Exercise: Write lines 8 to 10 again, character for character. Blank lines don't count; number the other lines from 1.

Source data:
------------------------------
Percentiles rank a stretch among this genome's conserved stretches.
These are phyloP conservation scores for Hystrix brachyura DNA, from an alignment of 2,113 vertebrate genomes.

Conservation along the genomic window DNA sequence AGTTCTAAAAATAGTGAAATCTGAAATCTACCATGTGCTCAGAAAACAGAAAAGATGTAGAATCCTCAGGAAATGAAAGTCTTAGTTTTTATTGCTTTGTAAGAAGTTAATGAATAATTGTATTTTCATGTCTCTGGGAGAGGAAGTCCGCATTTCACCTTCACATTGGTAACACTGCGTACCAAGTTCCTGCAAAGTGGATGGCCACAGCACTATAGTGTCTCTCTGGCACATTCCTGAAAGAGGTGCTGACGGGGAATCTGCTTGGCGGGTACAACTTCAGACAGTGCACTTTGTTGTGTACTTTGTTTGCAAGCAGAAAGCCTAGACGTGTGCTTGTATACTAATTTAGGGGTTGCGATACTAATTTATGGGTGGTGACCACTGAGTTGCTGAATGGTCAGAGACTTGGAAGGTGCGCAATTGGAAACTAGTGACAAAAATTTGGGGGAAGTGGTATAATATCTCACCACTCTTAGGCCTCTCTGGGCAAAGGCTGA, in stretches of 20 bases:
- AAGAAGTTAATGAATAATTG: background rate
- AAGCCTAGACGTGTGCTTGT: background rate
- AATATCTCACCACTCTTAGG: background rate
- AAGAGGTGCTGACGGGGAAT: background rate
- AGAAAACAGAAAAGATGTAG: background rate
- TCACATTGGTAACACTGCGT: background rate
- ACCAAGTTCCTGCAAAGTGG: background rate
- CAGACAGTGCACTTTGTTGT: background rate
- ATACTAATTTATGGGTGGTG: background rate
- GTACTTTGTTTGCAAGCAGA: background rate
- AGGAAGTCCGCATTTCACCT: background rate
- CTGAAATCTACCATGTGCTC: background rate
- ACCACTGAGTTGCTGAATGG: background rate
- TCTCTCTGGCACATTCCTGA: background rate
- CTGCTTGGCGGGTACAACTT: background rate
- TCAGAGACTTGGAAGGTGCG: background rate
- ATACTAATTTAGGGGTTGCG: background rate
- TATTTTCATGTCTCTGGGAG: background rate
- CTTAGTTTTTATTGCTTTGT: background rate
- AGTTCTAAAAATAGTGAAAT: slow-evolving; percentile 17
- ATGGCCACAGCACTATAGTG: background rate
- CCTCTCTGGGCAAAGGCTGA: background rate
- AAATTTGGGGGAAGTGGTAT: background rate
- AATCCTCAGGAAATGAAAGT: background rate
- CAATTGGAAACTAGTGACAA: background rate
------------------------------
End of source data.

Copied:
- AGAAAACAGAAAAGATGTAG: background rate
- TCACATTGGTAACACTGCGT: background rate
- ACCAAGTTCCTGCAAAGTGG: background rate